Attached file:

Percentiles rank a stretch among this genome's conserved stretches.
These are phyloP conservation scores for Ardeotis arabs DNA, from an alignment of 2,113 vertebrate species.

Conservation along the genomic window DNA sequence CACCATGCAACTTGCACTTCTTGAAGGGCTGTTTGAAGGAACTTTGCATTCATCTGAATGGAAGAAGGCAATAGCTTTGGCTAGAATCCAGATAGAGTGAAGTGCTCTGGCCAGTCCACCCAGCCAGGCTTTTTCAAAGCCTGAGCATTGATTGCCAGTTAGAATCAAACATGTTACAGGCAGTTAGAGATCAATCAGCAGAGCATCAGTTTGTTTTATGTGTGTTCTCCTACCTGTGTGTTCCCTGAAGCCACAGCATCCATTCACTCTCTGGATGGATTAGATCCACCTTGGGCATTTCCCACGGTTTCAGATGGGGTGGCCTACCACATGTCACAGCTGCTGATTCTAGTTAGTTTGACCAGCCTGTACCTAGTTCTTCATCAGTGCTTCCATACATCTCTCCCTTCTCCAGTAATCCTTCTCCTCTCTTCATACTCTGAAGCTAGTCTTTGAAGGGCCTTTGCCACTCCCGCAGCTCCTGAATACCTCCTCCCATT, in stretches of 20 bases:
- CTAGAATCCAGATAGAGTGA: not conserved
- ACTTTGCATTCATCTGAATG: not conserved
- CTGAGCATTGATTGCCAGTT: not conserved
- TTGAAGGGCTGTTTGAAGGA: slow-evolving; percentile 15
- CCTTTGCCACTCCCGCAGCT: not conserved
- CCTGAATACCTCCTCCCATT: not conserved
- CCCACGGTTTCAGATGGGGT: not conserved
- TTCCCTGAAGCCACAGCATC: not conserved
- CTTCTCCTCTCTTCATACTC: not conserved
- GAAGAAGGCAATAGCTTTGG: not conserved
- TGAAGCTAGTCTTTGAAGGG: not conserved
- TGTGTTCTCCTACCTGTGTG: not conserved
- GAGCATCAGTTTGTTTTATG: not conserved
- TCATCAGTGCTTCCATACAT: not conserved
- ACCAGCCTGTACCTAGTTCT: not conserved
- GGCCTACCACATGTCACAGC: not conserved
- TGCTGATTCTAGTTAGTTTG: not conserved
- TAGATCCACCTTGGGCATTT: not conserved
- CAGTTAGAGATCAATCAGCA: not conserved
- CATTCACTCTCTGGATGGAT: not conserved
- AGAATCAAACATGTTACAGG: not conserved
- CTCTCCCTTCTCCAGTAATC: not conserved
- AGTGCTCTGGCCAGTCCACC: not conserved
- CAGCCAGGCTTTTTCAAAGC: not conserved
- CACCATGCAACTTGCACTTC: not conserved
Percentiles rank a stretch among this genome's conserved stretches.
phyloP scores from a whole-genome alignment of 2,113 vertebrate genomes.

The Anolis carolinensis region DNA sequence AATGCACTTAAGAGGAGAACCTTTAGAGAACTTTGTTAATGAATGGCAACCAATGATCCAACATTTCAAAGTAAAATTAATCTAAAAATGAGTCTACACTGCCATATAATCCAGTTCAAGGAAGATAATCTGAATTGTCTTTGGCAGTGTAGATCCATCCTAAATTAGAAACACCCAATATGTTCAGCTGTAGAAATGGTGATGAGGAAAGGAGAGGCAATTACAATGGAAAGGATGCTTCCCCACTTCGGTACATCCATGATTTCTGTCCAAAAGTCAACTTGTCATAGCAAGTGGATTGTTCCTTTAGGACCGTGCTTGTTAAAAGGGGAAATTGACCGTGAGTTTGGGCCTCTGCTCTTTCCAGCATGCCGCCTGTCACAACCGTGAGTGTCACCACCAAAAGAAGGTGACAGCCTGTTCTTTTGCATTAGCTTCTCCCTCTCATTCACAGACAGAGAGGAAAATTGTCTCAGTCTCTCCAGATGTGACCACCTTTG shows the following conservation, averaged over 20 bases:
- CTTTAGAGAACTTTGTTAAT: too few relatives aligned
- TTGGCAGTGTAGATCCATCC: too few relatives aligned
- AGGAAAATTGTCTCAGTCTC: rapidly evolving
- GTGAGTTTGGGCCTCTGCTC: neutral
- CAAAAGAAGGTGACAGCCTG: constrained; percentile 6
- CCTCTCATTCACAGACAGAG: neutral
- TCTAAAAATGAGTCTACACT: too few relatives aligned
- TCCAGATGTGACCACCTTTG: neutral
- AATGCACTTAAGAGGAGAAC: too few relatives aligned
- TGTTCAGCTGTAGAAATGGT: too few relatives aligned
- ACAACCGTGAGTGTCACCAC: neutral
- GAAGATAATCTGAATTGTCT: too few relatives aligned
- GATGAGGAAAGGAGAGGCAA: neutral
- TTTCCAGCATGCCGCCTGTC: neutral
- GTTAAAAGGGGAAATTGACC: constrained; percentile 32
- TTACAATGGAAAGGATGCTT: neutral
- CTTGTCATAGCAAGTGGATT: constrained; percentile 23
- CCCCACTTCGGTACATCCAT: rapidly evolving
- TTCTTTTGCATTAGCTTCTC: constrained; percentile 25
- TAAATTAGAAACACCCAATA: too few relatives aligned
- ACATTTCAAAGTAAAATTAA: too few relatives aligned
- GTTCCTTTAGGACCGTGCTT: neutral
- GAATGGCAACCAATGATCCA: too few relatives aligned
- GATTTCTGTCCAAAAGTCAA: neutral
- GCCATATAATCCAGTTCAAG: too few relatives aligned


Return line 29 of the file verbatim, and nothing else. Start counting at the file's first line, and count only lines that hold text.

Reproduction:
Percentiles rank a stretch among this genome's conserved stretches.